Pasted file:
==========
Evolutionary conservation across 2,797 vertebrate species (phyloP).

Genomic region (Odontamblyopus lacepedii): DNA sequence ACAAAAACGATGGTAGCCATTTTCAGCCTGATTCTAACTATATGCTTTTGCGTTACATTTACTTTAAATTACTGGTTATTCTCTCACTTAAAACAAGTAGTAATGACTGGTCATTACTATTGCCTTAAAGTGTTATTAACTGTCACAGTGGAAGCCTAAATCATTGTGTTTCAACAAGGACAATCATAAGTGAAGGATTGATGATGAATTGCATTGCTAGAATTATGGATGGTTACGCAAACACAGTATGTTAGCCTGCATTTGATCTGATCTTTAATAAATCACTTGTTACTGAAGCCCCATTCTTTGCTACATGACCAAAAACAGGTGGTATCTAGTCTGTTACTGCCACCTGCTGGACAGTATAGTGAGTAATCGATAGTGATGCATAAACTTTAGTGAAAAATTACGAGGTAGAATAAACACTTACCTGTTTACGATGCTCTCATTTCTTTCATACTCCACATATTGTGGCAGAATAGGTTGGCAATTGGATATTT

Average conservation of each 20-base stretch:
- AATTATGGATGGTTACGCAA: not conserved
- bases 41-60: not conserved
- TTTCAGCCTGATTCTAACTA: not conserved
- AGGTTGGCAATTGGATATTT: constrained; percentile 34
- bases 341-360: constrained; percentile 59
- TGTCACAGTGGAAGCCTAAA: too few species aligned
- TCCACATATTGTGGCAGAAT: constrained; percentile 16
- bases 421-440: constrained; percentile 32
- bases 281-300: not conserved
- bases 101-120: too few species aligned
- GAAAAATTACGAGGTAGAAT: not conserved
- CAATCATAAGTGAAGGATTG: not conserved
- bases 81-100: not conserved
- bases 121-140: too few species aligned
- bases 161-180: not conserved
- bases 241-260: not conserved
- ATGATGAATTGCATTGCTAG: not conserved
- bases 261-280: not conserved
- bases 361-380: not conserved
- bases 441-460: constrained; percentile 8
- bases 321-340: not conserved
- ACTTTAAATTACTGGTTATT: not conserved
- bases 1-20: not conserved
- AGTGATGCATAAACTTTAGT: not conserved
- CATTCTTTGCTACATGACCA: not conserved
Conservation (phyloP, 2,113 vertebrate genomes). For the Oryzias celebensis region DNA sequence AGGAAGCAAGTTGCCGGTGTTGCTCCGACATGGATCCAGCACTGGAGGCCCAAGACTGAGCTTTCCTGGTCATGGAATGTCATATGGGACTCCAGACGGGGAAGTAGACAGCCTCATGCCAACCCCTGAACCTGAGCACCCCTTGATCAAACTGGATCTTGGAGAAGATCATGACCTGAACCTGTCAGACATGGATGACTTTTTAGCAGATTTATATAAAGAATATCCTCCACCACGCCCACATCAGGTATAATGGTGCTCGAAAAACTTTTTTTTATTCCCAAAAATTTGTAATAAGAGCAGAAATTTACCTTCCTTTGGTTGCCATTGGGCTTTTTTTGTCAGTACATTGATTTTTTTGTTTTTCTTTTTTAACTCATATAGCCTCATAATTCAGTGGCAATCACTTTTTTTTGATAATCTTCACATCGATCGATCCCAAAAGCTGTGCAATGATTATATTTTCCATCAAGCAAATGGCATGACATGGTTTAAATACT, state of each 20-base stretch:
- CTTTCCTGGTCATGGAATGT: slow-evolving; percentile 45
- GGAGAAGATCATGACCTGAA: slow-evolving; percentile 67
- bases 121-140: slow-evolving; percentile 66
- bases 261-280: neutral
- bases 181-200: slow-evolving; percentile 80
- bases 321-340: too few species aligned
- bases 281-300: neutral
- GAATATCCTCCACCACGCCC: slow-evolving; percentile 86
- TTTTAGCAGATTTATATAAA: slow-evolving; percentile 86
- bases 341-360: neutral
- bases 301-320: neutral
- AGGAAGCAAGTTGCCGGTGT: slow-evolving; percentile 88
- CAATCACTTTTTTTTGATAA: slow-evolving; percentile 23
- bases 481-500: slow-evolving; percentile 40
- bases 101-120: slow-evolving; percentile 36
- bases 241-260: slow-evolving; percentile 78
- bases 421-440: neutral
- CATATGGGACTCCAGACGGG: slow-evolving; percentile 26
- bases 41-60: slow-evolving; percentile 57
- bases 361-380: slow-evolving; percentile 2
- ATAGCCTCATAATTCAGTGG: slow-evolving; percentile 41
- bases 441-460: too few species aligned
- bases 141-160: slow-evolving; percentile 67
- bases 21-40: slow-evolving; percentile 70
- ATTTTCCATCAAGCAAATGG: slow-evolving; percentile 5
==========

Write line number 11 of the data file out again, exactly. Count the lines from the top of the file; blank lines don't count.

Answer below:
- bases 421-440: constrained; percentile 32